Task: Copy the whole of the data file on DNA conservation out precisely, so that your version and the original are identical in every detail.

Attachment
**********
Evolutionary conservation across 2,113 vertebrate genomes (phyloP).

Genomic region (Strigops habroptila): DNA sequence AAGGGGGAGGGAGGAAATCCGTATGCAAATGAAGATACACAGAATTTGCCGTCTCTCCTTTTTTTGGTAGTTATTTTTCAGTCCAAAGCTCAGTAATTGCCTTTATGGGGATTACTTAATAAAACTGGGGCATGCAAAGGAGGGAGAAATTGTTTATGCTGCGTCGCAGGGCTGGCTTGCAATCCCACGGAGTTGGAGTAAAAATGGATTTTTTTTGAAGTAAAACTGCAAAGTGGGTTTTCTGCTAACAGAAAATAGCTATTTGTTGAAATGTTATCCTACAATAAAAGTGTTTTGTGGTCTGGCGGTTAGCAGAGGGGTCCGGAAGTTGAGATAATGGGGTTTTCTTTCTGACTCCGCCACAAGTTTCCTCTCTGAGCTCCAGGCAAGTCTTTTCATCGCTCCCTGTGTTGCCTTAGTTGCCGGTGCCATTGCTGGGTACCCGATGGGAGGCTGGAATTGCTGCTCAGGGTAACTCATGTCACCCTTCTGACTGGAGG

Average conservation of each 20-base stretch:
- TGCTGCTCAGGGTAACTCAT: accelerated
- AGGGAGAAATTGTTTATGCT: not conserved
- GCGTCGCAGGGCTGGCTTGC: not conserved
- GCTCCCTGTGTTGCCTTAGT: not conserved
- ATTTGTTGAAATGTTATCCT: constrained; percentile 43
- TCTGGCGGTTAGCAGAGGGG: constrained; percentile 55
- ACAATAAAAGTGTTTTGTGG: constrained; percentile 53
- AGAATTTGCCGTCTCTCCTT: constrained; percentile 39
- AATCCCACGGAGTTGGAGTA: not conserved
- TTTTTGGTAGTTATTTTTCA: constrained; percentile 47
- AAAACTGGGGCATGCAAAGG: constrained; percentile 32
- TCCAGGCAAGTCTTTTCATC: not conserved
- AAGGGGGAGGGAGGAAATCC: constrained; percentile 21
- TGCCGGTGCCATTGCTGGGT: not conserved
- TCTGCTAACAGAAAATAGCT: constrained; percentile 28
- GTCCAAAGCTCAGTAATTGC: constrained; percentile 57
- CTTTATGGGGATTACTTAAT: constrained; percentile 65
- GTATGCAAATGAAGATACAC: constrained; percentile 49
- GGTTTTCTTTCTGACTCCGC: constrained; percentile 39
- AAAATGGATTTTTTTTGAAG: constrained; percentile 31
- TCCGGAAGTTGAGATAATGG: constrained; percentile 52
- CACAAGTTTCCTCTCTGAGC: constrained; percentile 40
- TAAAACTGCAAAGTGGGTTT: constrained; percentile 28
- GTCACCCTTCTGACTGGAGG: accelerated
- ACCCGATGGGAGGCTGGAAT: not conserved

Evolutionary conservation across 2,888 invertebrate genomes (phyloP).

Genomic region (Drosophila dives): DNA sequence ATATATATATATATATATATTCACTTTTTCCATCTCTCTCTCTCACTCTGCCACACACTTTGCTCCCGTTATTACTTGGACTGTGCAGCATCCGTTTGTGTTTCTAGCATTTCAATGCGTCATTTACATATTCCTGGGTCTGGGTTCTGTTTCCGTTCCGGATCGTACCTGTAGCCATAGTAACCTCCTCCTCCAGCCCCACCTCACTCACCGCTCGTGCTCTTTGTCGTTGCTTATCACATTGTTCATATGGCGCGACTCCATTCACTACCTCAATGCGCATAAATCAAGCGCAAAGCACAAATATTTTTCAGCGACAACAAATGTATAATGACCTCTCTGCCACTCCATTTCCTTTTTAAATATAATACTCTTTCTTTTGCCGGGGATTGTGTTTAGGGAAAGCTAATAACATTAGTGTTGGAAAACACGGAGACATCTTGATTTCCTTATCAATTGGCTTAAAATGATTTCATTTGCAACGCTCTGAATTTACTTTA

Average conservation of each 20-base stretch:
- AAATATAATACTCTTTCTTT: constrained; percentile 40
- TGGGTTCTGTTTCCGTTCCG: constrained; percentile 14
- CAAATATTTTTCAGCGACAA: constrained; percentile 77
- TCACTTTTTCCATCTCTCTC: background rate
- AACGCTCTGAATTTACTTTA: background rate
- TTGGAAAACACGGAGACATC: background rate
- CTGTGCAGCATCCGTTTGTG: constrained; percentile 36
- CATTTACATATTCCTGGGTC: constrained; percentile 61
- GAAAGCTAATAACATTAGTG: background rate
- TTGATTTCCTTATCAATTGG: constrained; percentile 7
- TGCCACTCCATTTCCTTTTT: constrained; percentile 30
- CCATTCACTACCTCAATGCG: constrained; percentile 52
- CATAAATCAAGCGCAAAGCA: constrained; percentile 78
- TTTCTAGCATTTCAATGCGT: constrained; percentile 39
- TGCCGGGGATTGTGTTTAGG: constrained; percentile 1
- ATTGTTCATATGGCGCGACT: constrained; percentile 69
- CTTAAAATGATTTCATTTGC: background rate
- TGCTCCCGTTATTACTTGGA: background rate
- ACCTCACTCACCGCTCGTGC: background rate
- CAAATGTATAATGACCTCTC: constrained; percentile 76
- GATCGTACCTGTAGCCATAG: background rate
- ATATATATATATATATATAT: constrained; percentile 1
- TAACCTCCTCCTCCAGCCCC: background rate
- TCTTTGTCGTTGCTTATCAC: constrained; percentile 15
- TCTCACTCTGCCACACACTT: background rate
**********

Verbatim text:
Evolutionary conservation across 2,113 vertebrate genomes (phyloP).

Genomic region (Strigops habroptila): DNA sequence AAGGGGGAGGGAGGAAATCCGTATGCAAATGAAGATACACAGAATTTGCCGTCTCTCCTTTTTTTGGTAGTTATTTTTCAGTCCAAAGCTCAGTAATTGCCTTTATGGGGATTACTTAATAAAACTGGGGCATGCAAAGGAGGGAGAAATTGTTTATGCTGCGTCGCAGGGCTGGCTTGCAATCCCACGGAGTTGGAGTAAAAATGGATTTTTTTTGAAGTAAAACTGCAAAGTGGGTTTTCTGCTAACAGAAAATAGCTATTTGTTGAAATGTTATCCTACAATAAAAGTGTTTTGTGGTCTGGCGGTTAGCAGAGGGGTCCGGAAGTTGAGATAATGGGGTTTTCTTTCTGACTCCGCCACAAGTTTCCTCTCTGAGCTCCAGGCAAGTCTTTTCATCGCTCCCTGTGTTGCCTTAGTTGCCGGTGCCATTGCTGGGTACCCGATGGGAGGCTGGAATTGCTGCTCAGGGTAACTCATGTCACCCTTCTGACTGGAGG

Average conservation of each 20-base stretch:
- TGCTGCTCAGGGTAACTCAT: accelerated
- AGGGAGAAATTGTTTATGCT: not conserved
- GCGTCGCAGGGCTGGCTTGC: not conserved
- GCTCCCTGTGTTGCCTTAGT: not conserved
- ATTTGTTGAAATGTTATCCT: constrained; percentile 43
- TCTGGCGGTTAGCAGAGGGG: constrained; percentile 55
- ACAATAAAAGTGTTTTGTGG: constrained; percentile 53
- AGAATTTGCCGTCTCTCCTT: constrained; percentile 39
- AATCCCACGGAGTTGGAGTA: not conserved
- TTTTTGGTAGTTATTTTTCA: constrained; percentile 47
- AAAACTGGGGCATGCAAAGG: constrained; percentile 32
- TCCAGGCAAGTCTTTTCATC: not conserved
- AAGGGGGAGGGAGGAAATCC: constrained; percentile 21
- TGCCGGTGCCATTGCTGGGT: not conserved
- TCTGCTAACAGAAAATAGCT: constrained; percentile 28
- GTCCAAAGCTCAGTAATTGC: constrained; percentile 57
- CTTTATGGGGATTACTTAAT: constrained; percentile 65
- GTATGCAAATGAAGATACAC: constrained; percentile 49
- GGTTTTCTTTCTGACTCCGC: constrained; percentile 39
- AAAATGGATTTTTTTTGAAG: constrained; percentile 31
- TCCGGAAGTTGAGATAATGG: constrained; percentile 52
- CACAAGTTTCCTCTCTGAGC: constrained; percentile 40
- TAAAACTGCAAAGTGGGTTT: constrained; percentile 28
- GTCACCCTTCTGACTGGAGG: accelerated
- ACCCGATGGGAGGCTGGAAT: not conserved

Evolutionary conservation across 2,888 invertebrate genomes (phyloP).

Genomic region (Drosophila dives): DNA sequence ATATATATATATATATATATTCACTTTTTCCATCTCTCTCTCTCACTCTGCCACACACTTTGCTCCCGTTATTACTTGGACTGTGCAGCATCCGTTTGTGTTTCTAGCATTTCAATGCGTCATTTACATATTCCTGGGTCTGGGTTCTGTTTCCGTTCCGGATCGTACCTGTAGCCATAGTAACCTCCTCCTCCAGCCCCACCTCACTCACCGCTCGTGCTCTTTGTCGTTGCTTATCACATTGTTCATATGGCGCGACTCCATTCACTACCTCAATGCGCATAAATCAAGCGCAAAGCACAAATATTTTTCAGCGACAACAAATGTATAATGACCTCTCTGCCACTCCATTTCCTTTTTAAATATAATACTCTTTCTTTTGCCGGGGATTGTGTTTAGGGAAAGCTAATAACATTAGTGTTGGAAAACACGGAGACATCTTGATTTCCTTATCAATTGGCTTAAAATGATTTCATTTGCAACGCTCTGAATTTACTTTA

Average conservation of each 20-base stretch:
- AAATATAATACTCTTTCTTT: constrained; percentile 40
- TGGGTTCTGTTTCCGTTCCG: constrained; percentile 14
- CAAATATTTTTCAGCGACAA: constrained; percentile 77
- TCACTTTTTCCATCTCTCTC: background rate
- AACGCTCTGAATTTACTTTA: background rate
- TTGGAAAACACGGAGACATC: background rate
- CTGTGCAGCATCCGTTTGTG: constrained; percentile 36
- CATTTACATATTCCTGGGTC: constrained; percentile 61
- GAAAGCTAATAACATTAGTG: background rate
- TTGATTTCCTTATCAATTGG: constrained; percentile 7
- TGCCACTCCATTTCCTTTTT: constrained; percentile 30
- CCATTCACTACCTCAATGCG: constrained; percentile 52
- CATAAATCAAGCGCAAAGCA: constrained; percentile 78
- TTTCTAGCATTTCAATGCGT: constrained; percentile 39
- TGCCGGGGATTGTGTTTAGG: constrained; percentile 1
- ATTGTTCATATGGCGCGACT: constrained; percentile 69
- CTTAAAATGATTTCATTTGC: background rate
- TGCTCCCGTTATTACTTGGA: background rate
- ACCTCACTCACCGCTCGTGC: background rate
- CAAATGTATAATGACCTCTC: constrained; percentile 76
- GATCGTACCTGTAGCCATAG: background rate
- ATATATATATATATATATAT: constrained; percentile 1
- TAACCTCCTCCTCCAGCCCC: background rate
- TCTTTGTCGTTGCTTATCAC: constrained; percentile 15
- TCTCACTCTGCCACACACTT: background rate